With these hydr. carbons as starting mate rials the various dyestuffs are built up in successive stages. In the first place the hydrocarbons are converted into so-called "inter mediate products," which are obtained by replacing one or more atoms of hydrogen attached to the carbon nucleus by simple atomic groups such as the amido group the dimethylamido group the hydroxy group OH, the sulphonic group etc. Only a few illustrations can be given. Thus from benzene there is prepared by treatment with nitric acid, nitro benzene, and from this by reduction (hydrogenation) aniline:— From naphthalene there is prepared by the action of sulphuric acid the a and (3-sulphonic acids, which upon fusion with caustic soda give a and (3-naphthols :— By the action of nitric acid upon naphthalene, nitronaphthalene is obtained, which upon reduction gives a-naphthylamine. On the other hand f3-naphthylamine is obtained by heating 13-naphthol with ammonia and sodium bisulphite under pressure. Again, from the hydrocarbon anthracene there is obtained by oxidation. anthra quinone, a very important intermediate for fast dyestuffs; whilst by oxidation of toluene there is produced benzaldehyde, and of naphthalene, phthalic anhydride:— Methyl- and ethyl-anilines are obtained by heating aniline with methyl or ethyl alcohol and an acid under pressure. Diphenyla mine derivatives are prepared by causing chloro compounds to react with amido compounds. The base benzidine (q.v.), which is an important intermediate for direct dyeing cotton colouring matters, is obtained by a molecular transposition from hydrazo benzene under the influence of acids, this substance itself being prepared by alkaline hydrogenation of nitrobenzene :— By applying these and similar chemical treatments, and thus introducing two or more of such atomic groups, either of the same or of different kinds, into the hydrocarbon nucleus, there are obtained a great variety of intermediate compounds,—diamines, dihydroxy compounds, amidophenols, naphthol sulphonic acids, naphthylamine sulphonic acids, amidonaphthols, amidonaphthol sulphonic acids, etc. In these compounds isomerism plays an important role, since the position occupied by the respective groups in reference to the carbon skeleton is a factor of great importance in determining the properties of the colouring-matter finally resulting.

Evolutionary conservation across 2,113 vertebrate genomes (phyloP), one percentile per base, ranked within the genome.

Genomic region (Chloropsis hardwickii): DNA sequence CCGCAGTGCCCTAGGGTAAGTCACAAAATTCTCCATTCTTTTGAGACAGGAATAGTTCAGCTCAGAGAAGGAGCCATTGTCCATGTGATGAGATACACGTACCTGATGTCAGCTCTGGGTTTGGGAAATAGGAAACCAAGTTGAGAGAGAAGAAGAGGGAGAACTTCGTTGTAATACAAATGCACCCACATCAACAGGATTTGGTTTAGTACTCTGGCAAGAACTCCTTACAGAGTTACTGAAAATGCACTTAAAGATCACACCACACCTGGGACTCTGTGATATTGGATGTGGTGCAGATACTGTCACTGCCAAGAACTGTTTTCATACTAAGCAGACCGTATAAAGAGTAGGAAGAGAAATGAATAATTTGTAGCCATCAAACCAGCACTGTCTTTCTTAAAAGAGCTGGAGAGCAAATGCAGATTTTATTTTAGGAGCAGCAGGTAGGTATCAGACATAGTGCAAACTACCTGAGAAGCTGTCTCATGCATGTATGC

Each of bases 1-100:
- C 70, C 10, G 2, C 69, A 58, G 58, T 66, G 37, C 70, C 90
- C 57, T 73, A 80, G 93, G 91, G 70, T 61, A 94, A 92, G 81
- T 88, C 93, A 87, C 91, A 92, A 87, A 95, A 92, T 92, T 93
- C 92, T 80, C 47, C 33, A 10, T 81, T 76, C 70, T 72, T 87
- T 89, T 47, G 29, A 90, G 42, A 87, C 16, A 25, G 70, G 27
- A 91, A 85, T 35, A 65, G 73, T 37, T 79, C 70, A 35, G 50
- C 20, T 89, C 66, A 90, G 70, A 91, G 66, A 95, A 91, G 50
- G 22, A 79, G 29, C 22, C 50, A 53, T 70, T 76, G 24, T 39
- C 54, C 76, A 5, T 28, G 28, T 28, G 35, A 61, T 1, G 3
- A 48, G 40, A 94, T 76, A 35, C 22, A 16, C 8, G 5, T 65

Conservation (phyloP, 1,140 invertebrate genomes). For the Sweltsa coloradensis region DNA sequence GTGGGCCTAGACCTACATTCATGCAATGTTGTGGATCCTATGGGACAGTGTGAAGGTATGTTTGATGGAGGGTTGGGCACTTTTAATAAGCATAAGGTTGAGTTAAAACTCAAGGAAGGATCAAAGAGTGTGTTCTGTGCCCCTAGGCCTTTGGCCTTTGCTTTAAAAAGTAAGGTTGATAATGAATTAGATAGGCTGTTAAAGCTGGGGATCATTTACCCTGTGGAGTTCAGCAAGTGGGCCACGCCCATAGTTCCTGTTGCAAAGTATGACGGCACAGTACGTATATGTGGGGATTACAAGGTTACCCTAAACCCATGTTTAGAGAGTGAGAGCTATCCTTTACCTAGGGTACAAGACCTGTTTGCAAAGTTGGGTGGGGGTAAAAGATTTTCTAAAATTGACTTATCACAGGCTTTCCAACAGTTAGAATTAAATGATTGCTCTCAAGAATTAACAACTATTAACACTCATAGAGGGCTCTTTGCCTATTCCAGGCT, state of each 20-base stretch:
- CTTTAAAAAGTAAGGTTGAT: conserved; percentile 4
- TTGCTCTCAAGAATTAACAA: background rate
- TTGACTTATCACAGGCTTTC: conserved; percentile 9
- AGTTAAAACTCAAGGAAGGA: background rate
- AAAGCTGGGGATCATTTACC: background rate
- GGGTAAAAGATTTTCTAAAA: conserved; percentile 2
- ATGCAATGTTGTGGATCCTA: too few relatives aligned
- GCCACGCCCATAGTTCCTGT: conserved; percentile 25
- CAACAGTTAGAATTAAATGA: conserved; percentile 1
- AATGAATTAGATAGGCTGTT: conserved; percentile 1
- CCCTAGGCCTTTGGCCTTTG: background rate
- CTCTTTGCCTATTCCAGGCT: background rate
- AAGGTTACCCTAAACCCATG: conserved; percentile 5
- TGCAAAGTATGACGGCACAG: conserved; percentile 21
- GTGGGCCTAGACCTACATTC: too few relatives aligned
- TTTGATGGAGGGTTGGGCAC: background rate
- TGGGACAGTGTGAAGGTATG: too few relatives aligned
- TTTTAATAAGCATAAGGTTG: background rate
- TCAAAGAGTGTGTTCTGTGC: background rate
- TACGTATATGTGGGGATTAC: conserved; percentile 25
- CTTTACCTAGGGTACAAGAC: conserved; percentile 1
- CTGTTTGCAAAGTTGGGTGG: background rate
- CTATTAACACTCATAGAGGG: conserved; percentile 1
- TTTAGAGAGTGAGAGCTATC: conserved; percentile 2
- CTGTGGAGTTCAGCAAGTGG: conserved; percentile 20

CD-R discs use blue azo dye as the ..